If you need help with the record sealing process but can’t afford to hire an attorney, the Colorado Criminal Defense Institute (CCDI) and Colorado State Public Defender sponsor free legal clinics. A lawyer will help you determine whether you’re eligible to seal a criminal record or expunge a juvenile record. Look on remerg.com in the Legal section for links to these resources.
Some Colorado Legal Services (CLS) offices also offer help with record sealing or referrals to other help. If you have a criminal record in Clear Creek, Delta, Eagle, Grand, Gunnison, Hinsdale, Lake, Moffat, Montrose, Ouray, Routt, San Miguel, or Summit County and you are low income, call 800-521-6968 to see whether your case qualifies. Clinics are held throughout the year and are free. If you live in Pueblo County, you can also get help. Call 719-545-6708 to get started. Look on remerg.com in the Legal section for the link to CLS, which provides a list of all of their offices.
Administrative Regulations for Parole
If you have any questions about any process that has to do with adult parole, read the administrative regulation for that topic. They’re posted on the CDOC website under Departmental Information and then under Policies. Adult Parole AR’s start with the number 250. Click on that number for a drop-down menu of all adult parole AR’s.
CDOC Citizen Advocate Meetings
The Colorado Department of Corrections holds Citizen Advocate Meetings on a regular basis, usually twice a year. To attend, you’ll need to RSVP and submit a Consent to Search form prior to the posted deadline. The meetings are attended by a wide range of CDOC staff, including most wardens. The schedule of meetings, link to the Consent to Search form, and additional information are found on the website. The CDOC usually posts the meetings’ notes from this page. During the COVID-19 pandemic, recent meetings have been cancelled. Check the website for current info.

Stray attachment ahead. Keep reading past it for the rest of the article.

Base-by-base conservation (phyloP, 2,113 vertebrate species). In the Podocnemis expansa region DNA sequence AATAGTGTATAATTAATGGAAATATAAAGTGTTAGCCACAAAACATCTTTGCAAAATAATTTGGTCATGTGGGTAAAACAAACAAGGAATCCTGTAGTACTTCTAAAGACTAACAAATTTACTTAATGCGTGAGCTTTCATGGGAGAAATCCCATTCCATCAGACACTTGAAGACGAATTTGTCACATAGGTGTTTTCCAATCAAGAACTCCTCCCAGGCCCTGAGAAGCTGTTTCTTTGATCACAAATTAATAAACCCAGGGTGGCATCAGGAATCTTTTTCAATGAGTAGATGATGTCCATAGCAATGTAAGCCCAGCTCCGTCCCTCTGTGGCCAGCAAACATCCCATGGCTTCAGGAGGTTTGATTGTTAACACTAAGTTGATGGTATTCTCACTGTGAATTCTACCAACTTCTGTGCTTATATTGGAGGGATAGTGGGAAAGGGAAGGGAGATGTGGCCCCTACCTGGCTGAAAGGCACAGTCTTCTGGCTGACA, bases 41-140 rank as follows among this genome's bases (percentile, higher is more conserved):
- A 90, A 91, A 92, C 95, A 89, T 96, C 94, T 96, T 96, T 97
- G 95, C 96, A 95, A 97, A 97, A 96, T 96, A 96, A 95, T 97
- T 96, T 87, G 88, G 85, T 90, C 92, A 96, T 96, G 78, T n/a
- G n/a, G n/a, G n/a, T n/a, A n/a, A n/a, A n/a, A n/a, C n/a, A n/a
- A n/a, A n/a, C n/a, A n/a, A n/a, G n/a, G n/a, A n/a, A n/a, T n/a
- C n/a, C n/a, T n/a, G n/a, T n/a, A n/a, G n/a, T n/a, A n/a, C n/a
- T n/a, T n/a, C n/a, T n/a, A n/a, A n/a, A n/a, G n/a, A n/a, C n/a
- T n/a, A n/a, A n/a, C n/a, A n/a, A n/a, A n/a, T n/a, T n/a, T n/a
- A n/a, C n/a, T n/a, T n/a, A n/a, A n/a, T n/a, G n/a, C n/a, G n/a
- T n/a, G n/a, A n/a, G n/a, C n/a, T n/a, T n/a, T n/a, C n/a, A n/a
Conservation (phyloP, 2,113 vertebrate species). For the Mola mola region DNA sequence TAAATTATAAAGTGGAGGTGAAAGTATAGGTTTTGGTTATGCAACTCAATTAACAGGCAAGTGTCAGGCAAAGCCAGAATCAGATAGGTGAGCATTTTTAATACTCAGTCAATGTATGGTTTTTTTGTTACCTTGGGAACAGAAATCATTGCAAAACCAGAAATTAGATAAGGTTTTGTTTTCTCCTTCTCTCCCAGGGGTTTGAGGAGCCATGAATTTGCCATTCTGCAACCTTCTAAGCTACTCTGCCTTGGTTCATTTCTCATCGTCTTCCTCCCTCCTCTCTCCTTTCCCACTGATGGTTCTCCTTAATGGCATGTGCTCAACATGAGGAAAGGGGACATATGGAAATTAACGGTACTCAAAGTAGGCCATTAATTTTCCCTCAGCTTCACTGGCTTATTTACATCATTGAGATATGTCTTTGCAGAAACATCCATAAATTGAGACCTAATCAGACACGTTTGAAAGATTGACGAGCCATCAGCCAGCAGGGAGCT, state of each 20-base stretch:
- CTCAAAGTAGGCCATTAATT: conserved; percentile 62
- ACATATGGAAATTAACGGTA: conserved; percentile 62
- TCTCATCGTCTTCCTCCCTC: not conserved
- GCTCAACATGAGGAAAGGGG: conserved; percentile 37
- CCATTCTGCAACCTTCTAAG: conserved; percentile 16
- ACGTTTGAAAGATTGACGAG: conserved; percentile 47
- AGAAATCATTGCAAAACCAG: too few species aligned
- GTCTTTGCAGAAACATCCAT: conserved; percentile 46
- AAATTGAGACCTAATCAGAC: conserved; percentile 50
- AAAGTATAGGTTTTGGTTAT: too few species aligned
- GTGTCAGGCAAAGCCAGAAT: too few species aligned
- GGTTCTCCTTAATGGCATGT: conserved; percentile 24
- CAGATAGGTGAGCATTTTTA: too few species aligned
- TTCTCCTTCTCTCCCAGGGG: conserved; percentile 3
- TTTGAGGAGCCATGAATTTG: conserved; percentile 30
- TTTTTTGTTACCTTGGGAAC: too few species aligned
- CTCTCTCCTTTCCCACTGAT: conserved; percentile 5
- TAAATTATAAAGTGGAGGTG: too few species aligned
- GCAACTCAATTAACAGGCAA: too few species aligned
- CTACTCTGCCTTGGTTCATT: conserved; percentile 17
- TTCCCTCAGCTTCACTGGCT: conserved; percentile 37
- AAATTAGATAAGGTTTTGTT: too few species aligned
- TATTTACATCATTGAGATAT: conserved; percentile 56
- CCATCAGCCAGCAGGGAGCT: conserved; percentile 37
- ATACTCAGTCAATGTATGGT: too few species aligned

C-WISE is a database used by the Colorado Department of Corrections to track your supervision. It’s also a 24-hour call center. The C-WISE number is 1-800-426-9143. C-WISE is used to communicate with your parole officer who will tell you how often you need to call C-WISE. If you’re in a halfway house, check with your parole liaison officer as to how often you need to call C-WISE.
Your parole agreement is issued before you’re released. The agreement will be explained during the first meeting with your parole officer. Your parole officer may add additional conditions. Make sure you ask about anything you don’t understand. You need to know and follow the conditions of your parole agreement. Keep your copy in a safe place. If you lose it, ask for a replacement.
To be successful while on parole, check with your parole officer about everything. Don’t listen to the rumors you hear or another person’s opinion about what’s expected of you. To be sure, ask your PO.
You’re expected to contact your supervising authority immediately. During this meeting, make sure you ask questions about anything you don’t understand about your contract of probation or parole conditions. Some people go to prison or back to prison due to a technical violation of a parole contract. It’s advised you consider yourself as “belonging to the state” until you end the parole contract. Avoid thinking you can get away with breaking a condition of parole and if you’re tempted, recall how hard it was to get out of incarceration.
The Division of Adult Parole provides a complete description of what you and your family members should expect while someone is on parole or under inmate supervision here.
The courts in Colorado use probation as a sentencing option for criminal offenses. From the state’s perspective, probation is an alternative to prison or jail and a privilege, not a right. A sentence of probation may be overseen by the district’s probation division (also known as state probation) or a private probation company. A person sentenced to state probation may also receive a sentence to an intensive program, depending upon the circumstances.
Conditions of Probation
There are up to 19 standard conditions of probation in Colorado. Some conditions are required by law, while others, such as treatment and restitution, are related to the specific crime and circumstances. You must follow the conditions of probation to the letter. This document is a legal document and failure to follow conditions can result in incarceration.